It's difficult to imagine what the comics field would be like if there had never been a Jack Kirby. Aptly dubbed "The King" by Stan Lee, Kirby was a major innovative influence in the industry from his earliest day to his retirement, decades later. For many comics professionals, as Mark Schultz (Xenozoic Tales) once said, Kitby was "the ultimate power on the printed page."
After the war (and after recovering from a case of trench foot picked up from sleeping in the snow nightly for six months) the artist returned from military service in Europe to New York and comics. Teaming up once more with Joe Simon (Captain America, Newsboy Legion, Boy Commandos), the two turned to Harvey Publications, a company formed in 1941 by Alfred Harvey. This sparked some resentment at National Comics (the precursor of DC), which was still publishing Jack and Joe's Boy Commandos. After Simon and Kirby signed up with the newer company additional freelancing at National dried up, leading to the cancellation of Boy Commandos in 1949.
Unhappily, the decision to sign on with Harvey in 1946 proved a bad one. Due to a downturn in that company's fortunes, the two strips the team created, Stuntman and Boy Explorers, never saw action on the stands. Simon and Kirby moved on in 1947, this time to Hillman Publications, where they produced funny animal, crime, and action features, as well as a teen title, My Date, which would later lead to bigger and better things in the future.
A more successful move was to Crestwood Publishing. Simon and Kirby took over as editors and revamped an existing crime title, Headline Comics, so effectively that other publishers told their artists to ape the S&K "house style." The well-selling title, which featured stories about real criminals like "Pretty Boy" Floyd and Ma Barker, was soon to be overshadowed by another Simon and Kirby creation -- an entirely new genre in comics.
During the war Simon had noticed that fellow G.I.s read comics, even funny animal comics aimed at children. Realizing that there was a market for young adults, and encouraged by the sales of the Hillman My Date title, the team launched Young Romance#1 (Summer 1947). With Young Romance a new trend in comics was launched. Sales on the new title (the first issue a collector's item valued over $300.) totaled 92% of a print run of 500,000 copies. That print run was doubled by the third issue, with similar phenomenal sales results. As usual, other publishers weren't slow to jump on the copycat bandwagon and soon romance comics flooded the market.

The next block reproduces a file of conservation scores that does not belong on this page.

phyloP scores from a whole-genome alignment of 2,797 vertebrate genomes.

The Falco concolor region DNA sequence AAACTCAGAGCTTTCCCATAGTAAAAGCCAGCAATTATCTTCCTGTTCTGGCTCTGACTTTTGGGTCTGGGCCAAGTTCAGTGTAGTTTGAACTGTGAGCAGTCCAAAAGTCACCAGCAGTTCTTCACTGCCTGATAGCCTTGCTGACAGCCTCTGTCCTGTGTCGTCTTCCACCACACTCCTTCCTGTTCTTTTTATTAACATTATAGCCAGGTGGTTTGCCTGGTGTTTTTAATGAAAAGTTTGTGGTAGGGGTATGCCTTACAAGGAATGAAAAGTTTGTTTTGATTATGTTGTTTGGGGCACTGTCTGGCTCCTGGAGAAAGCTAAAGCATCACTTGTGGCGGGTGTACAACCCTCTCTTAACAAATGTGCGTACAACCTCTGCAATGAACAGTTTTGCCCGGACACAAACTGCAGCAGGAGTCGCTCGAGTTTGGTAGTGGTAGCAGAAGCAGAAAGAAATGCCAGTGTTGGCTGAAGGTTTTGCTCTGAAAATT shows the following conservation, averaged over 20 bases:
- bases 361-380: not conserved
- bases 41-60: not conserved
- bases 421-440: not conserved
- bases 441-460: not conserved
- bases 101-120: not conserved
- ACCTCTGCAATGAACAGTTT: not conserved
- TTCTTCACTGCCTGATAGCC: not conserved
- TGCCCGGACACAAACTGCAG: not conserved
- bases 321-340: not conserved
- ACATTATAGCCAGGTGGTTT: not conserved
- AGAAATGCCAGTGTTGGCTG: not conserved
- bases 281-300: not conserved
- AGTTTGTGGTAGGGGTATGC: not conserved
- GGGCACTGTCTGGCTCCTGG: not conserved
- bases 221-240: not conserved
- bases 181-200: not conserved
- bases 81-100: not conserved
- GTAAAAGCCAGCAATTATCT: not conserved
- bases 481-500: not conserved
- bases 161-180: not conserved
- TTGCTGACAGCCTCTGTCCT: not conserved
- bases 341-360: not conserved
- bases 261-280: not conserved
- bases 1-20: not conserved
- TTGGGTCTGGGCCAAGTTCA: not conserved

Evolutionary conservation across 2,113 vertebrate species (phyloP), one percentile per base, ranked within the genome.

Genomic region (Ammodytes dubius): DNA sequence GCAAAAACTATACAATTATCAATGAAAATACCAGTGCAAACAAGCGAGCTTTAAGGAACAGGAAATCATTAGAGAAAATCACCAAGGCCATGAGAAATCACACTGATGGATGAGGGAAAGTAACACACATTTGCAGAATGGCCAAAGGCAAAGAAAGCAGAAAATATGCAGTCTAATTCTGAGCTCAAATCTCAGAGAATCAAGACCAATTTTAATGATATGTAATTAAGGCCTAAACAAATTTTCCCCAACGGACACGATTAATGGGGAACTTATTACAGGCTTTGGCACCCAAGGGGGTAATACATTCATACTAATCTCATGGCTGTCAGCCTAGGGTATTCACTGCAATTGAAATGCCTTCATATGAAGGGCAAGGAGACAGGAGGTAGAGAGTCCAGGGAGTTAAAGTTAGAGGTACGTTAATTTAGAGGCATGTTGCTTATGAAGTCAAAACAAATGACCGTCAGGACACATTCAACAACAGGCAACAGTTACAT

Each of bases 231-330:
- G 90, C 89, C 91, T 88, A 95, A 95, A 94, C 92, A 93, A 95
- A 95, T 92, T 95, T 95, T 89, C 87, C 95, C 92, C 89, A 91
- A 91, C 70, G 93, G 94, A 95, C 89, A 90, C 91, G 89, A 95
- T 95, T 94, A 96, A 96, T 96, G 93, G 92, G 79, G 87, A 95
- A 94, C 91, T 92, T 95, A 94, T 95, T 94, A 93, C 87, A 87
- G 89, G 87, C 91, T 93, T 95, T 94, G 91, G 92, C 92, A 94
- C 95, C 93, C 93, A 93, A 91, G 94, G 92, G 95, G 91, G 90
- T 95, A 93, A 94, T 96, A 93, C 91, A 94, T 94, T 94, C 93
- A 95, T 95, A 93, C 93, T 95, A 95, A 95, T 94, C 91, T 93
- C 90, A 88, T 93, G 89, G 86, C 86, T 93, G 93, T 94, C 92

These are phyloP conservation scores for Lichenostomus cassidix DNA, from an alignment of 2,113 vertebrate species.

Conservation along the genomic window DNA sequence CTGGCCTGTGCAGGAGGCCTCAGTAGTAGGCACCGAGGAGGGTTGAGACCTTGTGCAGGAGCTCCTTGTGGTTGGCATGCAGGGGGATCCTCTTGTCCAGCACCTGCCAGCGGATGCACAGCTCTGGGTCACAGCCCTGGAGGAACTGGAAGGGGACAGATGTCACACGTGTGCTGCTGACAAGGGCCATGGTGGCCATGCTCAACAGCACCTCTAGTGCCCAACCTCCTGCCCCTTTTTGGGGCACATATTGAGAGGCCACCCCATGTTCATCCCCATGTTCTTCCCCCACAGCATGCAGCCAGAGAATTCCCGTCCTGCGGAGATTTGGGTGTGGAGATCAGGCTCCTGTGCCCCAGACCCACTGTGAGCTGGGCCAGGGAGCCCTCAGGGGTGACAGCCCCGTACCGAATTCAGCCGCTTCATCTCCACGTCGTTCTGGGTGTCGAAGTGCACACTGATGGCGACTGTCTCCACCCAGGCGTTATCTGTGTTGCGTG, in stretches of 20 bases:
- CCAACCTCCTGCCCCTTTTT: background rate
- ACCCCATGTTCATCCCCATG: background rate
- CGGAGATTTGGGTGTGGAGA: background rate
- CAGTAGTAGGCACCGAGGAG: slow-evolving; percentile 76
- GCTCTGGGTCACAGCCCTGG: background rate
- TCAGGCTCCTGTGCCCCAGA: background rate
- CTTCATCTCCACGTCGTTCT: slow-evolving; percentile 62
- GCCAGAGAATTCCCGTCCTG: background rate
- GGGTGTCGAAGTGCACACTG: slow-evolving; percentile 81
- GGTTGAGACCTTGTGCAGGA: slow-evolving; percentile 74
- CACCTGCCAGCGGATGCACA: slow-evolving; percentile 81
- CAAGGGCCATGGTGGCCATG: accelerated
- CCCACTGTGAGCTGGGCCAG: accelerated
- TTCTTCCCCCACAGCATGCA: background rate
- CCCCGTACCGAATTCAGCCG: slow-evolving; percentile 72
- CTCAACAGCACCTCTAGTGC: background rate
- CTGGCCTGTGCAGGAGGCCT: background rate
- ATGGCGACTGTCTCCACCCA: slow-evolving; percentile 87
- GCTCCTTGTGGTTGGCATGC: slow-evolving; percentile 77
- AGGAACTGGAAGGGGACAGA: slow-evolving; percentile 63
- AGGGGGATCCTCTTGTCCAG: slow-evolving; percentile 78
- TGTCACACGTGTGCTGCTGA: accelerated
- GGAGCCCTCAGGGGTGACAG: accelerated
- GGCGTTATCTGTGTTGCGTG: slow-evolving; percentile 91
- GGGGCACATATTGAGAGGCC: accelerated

Under Simon and Kirby the Crestwood line, now Prize Comics, expanded with new titles (Young Love, Western Love, Real West Romances) and a new influx of talent. Kirby was one of the fastest artists in the field but with the larger workload had to spend more time on production and supervision. Over the course of eight years Prize employed many notable names in the field --Carmine Infantino, Leonard Starr, Bob Powell, and two future Spider-Man artists, Steve Ditko and Ross Andru.
With the dawn of the 1950s, the comics field next turned to the genre that would almost destroy it: horror comics.
William Gaines' E.C. Comics was the first to launch the gore-revolution in April 1950 with Crypt of Terror #17 and Vault of Horror #12. Crestwood quickly followed with Simon and Kirby's Black Magic #1 (October 1950). Unlike E.C.'s tales of werewolves and vampires (and unlike unsavory trash from other companies), Black Magic specialized in stories more oriented towards the supernatural and unexplained, as well as the occasional science fiction story. The accent was on mood not rotting corpses ("It was too close to reality for me," Kirby commented, "I'd just gotten back from the war.").
Another Simon and Kirby title shared Black Magic's debut that October, this one published by Harvey; Boys' Ranch, the last (and many think the finest) "kid gang" title the two would produce. Although filled with the kind of action only Kirby could handle (including a great double-paged barroom brawl), the title had disappointing sales and lasted only last six issues. (Eight years later the western genre would really take off, but evidently in 1950 there were no takers.)
The brief 3-D comics mania, kicked off in 1952 by the film B'wana Devil, proved to be a disappointment that burned up profits at quite a few publishing houses, including Harvey's. Simon and Kirby had attempted a return to super heroes with their Captain 3-D, but although three issue were produced, only the first issue (inked by Steve Ditko) ever saw print before public enthusiasm for the novelty evaporated.
In 1953 Joe and Jack had another try with a super hero, Fighting American, another Crestman/Prize comic and the first super hero satire series. "Joe and I didn't want to produce the same type of strip that we had done before, and we were looking for a new aspect of the long-underwear hero," Kirby said. "I love good humor, and Fighting American was a good-natured satire of Captain America." While spoofing the Star-Spangled Avenger, Simon and Kirby also took aim at the Red Menace with a strange menagerie of Cold War villains; Poison Ivan, Rhode Island Red, Sawdoff, Yuscha Liffso Long, and the world's first communist super hero, Super Khakalovitch.
By the fall of 1953 Jack and Joe felt ready for a new venture and, while still turning out work for other companies, began four new titles, In Love (romance), Bullseye (western), Police Trap (crime), and Foxhole (combat), under their own imprint, Mainline Comics. The timing was unfortunate, but then few were aware of the coming backlash against the horror genre, a waiting explosion that would bring the entire comics field to its knees.
Next: The Lean Years.